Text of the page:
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Dec 18


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Energy Subsidy in Nigeria: Why, How & Way Forward - Okechukwu Onwuka

Photo: africanleadership.co.uk

Photo: africanleadership.co.uk

Subsidy: In Simple Terms

Our lives revolve around energy utilization from domestic and industrial heating, cooking, transportation, lighting, construction to day-to-day business operations. The need for energy also includes industrial manufacturing, power systems, medicine, and healthcare provision among others. For this purpose, Governments all over the world provide one form of Energy subsidy or another. In simple terms, Energy subsidy is the costs borne by the Government to give citizens cheaper access to Energy or Energy products such as Petrol, Kerosene, Diesel and Electricity.

In other words, any Government action that lowers the price paid by energy consumers is an Energy subsidy. This subsidy may also result in lowering cost of energy production or increases the revenue of energy producers.  There are two main types of subsidies: Consumer Subsidies and Producer subsidies (Burniaux et all., 2009).

Regardless of subsidy type, governments can effect the action via a number of ways including but not limited to:

· Tariff Benefits: waivers or lowered customs duties, etc.

· Preferential Tax regimes/treatment

· Subsidized Energy-related services, such as power supply by PHCN in Nigeria

· Regulation of the Energy Sector, i.e. fixing the prices of retailed products and paying the differential cost incurred in producing and delivering the product. This is the case with Petrol and Kerosene in Nigeria.

· Direct Financial support or concession: better exchange rates, lower interest financing, waivers, direct Government loans.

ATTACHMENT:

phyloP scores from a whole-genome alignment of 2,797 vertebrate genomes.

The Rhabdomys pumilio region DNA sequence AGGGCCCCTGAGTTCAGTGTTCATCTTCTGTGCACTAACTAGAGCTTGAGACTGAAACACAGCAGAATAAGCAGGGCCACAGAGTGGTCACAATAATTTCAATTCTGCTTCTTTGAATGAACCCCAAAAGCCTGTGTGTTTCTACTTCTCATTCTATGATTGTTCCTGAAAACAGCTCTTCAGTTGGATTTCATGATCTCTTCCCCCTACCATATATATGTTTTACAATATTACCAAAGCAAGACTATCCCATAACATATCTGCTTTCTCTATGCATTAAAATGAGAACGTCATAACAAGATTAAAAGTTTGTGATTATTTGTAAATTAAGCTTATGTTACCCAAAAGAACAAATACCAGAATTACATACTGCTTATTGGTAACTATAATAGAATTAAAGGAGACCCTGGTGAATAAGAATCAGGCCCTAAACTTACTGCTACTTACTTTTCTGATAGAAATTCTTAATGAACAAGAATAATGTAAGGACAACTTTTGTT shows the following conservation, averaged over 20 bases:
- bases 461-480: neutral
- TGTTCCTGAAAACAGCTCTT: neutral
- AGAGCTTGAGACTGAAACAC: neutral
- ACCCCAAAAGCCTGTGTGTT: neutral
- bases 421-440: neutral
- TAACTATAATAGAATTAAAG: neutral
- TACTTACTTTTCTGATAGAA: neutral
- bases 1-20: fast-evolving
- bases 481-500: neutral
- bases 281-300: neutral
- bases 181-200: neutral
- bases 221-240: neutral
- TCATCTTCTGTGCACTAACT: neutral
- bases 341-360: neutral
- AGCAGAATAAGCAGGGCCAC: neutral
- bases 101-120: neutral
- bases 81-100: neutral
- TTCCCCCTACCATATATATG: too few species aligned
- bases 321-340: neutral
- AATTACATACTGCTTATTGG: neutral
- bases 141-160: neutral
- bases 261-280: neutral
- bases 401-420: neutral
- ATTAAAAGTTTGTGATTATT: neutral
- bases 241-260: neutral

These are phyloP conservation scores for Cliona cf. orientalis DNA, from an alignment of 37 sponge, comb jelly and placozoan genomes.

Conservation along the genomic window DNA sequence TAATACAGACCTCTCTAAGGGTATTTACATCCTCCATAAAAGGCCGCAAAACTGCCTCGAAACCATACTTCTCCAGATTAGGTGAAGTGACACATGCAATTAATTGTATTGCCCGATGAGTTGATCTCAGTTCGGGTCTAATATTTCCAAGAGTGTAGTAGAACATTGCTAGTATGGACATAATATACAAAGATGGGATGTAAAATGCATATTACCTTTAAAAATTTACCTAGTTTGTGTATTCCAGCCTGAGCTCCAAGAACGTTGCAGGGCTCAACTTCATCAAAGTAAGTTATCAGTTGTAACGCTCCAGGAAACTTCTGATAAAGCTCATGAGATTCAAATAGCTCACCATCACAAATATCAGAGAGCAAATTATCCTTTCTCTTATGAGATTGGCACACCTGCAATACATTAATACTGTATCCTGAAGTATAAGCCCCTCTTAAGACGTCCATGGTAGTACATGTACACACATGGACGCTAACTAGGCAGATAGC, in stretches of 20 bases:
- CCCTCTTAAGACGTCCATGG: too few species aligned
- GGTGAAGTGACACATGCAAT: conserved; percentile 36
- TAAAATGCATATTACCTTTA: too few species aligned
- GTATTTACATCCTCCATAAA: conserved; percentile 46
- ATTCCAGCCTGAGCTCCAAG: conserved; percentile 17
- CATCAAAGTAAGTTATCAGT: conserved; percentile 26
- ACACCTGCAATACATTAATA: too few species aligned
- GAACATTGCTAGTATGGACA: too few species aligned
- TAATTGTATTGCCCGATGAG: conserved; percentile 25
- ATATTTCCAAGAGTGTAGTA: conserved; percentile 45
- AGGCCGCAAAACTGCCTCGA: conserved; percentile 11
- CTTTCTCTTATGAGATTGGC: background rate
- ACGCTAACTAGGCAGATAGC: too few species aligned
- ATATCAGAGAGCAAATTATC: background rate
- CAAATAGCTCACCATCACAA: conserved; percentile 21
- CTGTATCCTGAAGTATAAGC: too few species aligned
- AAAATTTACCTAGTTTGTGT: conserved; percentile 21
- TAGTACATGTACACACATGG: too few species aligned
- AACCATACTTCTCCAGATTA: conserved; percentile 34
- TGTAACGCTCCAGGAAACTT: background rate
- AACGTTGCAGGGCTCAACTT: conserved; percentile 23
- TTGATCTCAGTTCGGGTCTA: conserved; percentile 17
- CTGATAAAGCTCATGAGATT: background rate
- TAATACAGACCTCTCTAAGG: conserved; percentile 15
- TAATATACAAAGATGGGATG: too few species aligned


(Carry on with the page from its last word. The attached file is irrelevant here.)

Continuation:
One common subsidy objective is to drive economic and business development and also give the people reason to feel the support of the Government. In Nigeria, a major producer of crude oil, it is expected that Nigerians should benefit from energy subsidy in one form or another. For this article, we shall focus primarily on the subsidy that lowers the price paid by energy consumers for Petrol.  

Diesel was formerly part of the subsidized products but is now fully de-regulated. Allowing marketing companies with statutory licenses, permits and finance, import directly and compete effectively for the huge diesel market share Nigeria currently offers.


Subsidy: Issues and Way Forward

The issue of subsidy; to remove, sustain, or lower it, has been a recurrent thorny issue in Nigeria. Attempts to remove the subsidy and deregulate the sector completely, has often met with massive opposition by organized labour and the masses in general. There have been claims and counter claims. Some claim there is no subsidy at all, and that all the subsidy business is about corrupt enrichment of a select few in Government; friends of the Government and powerful individuals. Others argue that the subsidy figures are inflated or manipulated. 

Some others argue that the masses do not benefit from the so called subsidy, as the product is sold at higher rates in many states outside of Lagos. Interestingly, some marketers are even calling for a complete deregulation. Some ask why we have three major refineries, one each in Port Harcourt, Warri and Kaduna, and we continue to import refined petroleum products. While some arguments are subjective, others are objective. Whichever side of the divide you opt for, the fact remains that the majority of the populace believe that, as a major producer of crude oil, Nigeria should not be in the business of importing refined petroleum products. Rather, the country should have the capacity to refine its crude locally. They argue that we should be able to meet our demand for the refined product, and also price the locally refined products at rates that match, or better those of other oil producing nations; and if need be, export what is left, after maintaining our strategic stock reserves.



When you consider the primary objective of Subsidy: Lower energy costs to drive economic and business development, the way forward should be the strategy that truly benefits the majority of Nigerians and the economic prosperity of the Nation. The subsidy application should stimulate growth and add measurable value. The vehicle for the implementation should also discourage systemic corruption.